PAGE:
What is HIV?
HIV (human immunodeficiency virus) is a virus that attacks the body’s immune system. It is spread through certain body fluids, including blood, sexual fluids (like semen and vaginal or rectal fluids) and breast milk. Most people get HIV from having unprotected sex (including vaginal or anal sex) with someone who has HIV, or from sharing needles or other drug injection equipment with someone who has HIV.
Early symptoms of HIV infection may include cough, body aches, headaches, nasal congestion, and sore throat. These symptoms usually go away on their own and can be mistaken for flu-like illness. Some people may have no early symptoms at all and may feel healthy. The only way to know for sure whether you have HIV is to get tested.
Over time, HIV infection damages the immune system, making it harder for the body to fight off infections and other diseases, including heart disease, kidney disease, liver disease, and cancer. Left untreated, HIV infection can lead to AIDS (acquired immune deficiency syndrome). AIDS is the most severe phase of HIV infection. People with AIDS have such badly damaged immune systems that they get severe infections that don’t normally infect healthy people, called opportunistic infections, and eventually the infection leads to death. No effective cure exists, but with early diagnosis and proper medical care, HIV can be managed and controlled.
Who is at risk?
Travelers are generally at low risk for getting HIV unless they act in ways that could put them at risk, such as having unprotected sex or sharing needles with people who are or might be infected with HIV. Because people with HIV infection may appear healthy for many years, you often can’t tell if someone has HIV.
Some developing countries may not adequately screen their blood supplies, and travelers could become infected by receiving blood transfusions, blood products, or organ/tissue transplants that are contaminated with HIV. Less commonly, HIV may also be spread by being stuck with an HIV-contaminated needle or other sharp object. This is a risk mainly for health care workers.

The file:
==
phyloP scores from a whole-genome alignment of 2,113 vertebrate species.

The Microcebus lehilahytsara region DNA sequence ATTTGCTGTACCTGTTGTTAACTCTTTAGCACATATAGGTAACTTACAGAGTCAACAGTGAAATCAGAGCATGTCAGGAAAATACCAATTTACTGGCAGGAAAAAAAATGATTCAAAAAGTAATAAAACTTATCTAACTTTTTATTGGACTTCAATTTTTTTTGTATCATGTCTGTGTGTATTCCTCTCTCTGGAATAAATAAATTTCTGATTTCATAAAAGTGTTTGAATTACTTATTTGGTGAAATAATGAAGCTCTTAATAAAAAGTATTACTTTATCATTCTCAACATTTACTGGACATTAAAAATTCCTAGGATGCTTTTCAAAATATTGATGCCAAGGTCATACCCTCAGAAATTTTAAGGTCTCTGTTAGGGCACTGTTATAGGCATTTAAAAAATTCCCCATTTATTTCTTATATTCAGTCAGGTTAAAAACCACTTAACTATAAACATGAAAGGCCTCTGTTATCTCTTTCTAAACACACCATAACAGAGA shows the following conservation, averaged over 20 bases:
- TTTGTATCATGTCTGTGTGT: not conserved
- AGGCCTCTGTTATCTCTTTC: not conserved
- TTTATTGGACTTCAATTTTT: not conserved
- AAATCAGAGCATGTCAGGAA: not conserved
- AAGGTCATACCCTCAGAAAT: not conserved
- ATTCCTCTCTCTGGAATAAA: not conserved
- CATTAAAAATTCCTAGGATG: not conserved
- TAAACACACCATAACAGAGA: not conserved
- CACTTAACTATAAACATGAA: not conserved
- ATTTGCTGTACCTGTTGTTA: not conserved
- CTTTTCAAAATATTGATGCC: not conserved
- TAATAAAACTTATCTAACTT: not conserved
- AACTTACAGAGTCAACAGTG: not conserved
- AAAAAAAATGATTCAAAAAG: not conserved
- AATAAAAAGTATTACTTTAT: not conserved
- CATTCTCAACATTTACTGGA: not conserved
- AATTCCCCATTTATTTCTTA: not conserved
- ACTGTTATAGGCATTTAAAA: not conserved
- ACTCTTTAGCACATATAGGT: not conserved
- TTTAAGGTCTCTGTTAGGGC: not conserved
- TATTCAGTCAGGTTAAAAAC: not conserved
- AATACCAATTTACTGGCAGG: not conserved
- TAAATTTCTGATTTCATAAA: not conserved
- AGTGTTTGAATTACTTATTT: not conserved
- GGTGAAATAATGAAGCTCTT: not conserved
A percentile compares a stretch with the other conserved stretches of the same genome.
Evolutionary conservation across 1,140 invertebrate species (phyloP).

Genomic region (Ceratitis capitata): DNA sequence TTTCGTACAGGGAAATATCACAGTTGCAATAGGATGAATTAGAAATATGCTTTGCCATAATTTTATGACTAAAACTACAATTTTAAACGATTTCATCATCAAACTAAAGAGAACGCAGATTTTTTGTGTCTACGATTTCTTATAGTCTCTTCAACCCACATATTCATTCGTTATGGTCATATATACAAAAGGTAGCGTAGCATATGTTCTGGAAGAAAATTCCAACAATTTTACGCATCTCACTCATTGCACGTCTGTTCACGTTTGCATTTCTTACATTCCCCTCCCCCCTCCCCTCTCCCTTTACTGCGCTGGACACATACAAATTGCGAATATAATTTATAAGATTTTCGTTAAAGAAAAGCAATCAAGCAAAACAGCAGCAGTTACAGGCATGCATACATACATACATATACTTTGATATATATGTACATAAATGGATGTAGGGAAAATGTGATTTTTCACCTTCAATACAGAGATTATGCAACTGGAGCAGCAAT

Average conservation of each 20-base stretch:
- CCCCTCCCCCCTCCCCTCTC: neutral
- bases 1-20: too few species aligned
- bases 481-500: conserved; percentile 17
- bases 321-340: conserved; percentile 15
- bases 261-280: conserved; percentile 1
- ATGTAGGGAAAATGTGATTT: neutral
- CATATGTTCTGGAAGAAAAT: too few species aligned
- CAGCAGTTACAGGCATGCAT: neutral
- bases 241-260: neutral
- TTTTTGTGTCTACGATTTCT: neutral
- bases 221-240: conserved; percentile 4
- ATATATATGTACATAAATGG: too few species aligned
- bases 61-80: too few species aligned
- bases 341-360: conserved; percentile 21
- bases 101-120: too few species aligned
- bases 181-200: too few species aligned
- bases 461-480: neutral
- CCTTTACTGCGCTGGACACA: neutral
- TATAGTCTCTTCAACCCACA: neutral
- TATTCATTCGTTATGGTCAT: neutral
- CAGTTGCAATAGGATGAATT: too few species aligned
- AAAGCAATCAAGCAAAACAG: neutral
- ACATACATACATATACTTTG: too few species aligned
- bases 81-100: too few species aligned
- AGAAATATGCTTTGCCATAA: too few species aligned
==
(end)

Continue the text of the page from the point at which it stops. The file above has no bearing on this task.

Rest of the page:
HIV infection affects people around the world. Sub-Saharan Africa remains the most affected part of the world, but other regions significantly affected by HIV include Asia and the Pacific, Latin America and the Caribbean, and Eastern Europe and Central Asia.
What can travelers do to prevent HIV?
- Talk with your health care provider about “PrEP” (or pre-exposure prophylaxis). Travelers who are at high risk for HIV infection can discuss getting a daily pill that prevents HIV, known as “PrEP”. Click here to find out your risk of HIV.
- Get tested. Knowing your status is important because it helps you make healthy decisions to prevent getting or transmitting HIV.
- Consider medical evacuation insurance.
- An injury or illness that requires invasive medical or dental treatment (injection, blood transfusion, stitches, etc.) could result in HIV infection or other illnesses if the blood supply is not properly screened or the equipment is not sterile.
- Medical evacuation insurance may cover the cost to transfer you to the nearest place where you can get safe and complete care. Some policies may cover your eventual return to your home country. For more information, see Insurance(/travel/page/insurance).
- Before having sex for the first time with a new partner, you and your partner should talk about your sexual and drug-use history, disclose your HIV status, and consider getting tested for HIV and learning the results.
- Don’t assume someone is HIV- or STD-free if they don’t bring it up, or based on how they look.
- If you have sex, use condoms every time you have vaginal, oral, or anal sex, from start to finish.
- Do not inject drugs or share needles or other devices that can break the skin. If you do inject drugs, use only new, sterile needles and works.
- If you get tattoos, piercings, or acupuncture abroad, make sure a new, sterile needle is used each time.
- If you get medical or dental care abroad, make sure the equipment is unused or properly sterilized.